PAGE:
I'd passed through half my life before I'd recognized them as real people rather than protectors, teachers or taskmasters. That they had lives beyond our connection was lost on me, that they'd been children before they'd had children, that they'd endured struggles far more complex than my own, was not even within my sightlines; parents, grandparents, uncles, aunts... all the people that had a hand in raising me were just trinkets on my lifeline charm bracelet.
And then suddenly I thought to
eject from my shell and ask a few poignant questions of a few of my more
silent elders, and a new world opened to me; one of Ellis Island and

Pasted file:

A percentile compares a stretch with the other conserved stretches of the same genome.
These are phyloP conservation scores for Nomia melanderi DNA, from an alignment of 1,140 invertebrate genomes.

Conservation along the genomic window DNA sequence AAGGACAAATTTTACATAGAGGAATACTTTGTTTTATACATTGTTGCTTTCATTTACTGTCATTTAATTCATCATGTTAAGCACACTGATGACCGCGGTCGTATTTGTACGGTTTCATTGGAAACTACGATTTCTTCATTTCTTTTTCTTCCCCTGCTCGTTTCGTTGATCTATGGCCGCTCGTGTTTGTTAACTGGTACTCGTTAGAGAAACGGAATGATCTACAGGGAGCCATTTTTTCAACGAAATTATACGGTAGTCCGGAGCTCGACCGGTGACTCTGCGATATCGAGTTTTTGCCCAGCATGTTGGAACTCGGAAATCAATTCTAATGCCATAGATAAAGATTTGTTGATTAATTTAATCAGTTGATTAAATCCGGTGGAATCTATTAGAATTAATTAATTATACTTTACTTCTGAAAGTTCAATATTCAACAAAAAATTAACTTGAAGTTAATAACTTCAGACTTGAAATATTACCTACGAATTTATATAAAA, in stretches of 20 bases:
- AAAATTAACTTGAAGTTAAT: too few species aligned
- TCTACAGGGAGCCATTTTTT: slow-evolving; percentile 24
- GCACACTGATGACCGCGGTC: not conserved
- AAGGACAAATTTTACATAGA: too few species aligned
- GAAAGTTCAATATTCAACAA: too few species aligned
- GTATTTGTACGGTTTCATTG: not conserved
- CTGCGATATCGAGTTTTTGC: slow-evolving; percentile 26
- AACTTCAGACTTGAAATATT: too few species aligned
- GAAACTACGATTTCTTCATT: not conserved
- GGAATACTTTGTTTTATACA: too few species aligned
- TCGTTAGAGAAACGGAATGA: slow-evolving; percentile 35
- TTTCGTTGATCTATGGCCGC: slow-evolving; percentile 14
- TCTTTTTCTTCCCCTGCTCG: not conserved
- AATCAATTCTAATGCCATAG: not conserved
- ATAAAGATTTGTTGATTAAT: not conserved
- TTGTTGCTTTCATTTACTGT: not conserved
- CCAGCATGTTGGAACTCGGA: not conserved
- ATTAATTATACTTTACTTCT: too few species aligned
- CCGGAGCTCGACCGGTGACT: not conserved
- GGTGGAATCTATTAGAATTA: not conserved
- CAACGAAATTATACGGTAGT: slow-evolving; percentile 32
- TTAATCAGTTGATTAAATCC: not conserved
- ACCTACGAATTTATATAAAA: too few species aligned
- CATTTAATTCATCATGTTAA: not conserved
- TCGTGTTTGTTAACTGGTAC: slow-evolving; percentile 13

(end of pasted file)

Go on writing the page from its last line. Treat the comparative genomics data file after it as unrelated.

six mile walks to one room, two language schoolhouses, of falling in
love and favorite moments and well lived decades of both plenty, and
I scrambled to make up for years lost, I spent as much time
as life allowed, but never was it enough. I wrote, called, visited; I
asked and laughed along and walked beside. The more I learned the more I
wanted, the more intimacies we shared the more I saw these people as my
fascinating collection of absolutely unique friends than as people who
shared my genetics and had some obligation to tolerate my presence.
regret I made my discovery too late as one by one they vanished, death
after death after tragic death until, in what seemed like just the blink
of an eye, they were nearly all gone. And I stood alone, gazing
wistfully at the spaces between my fingers, through which I'd let slip
the sands of my own precious time.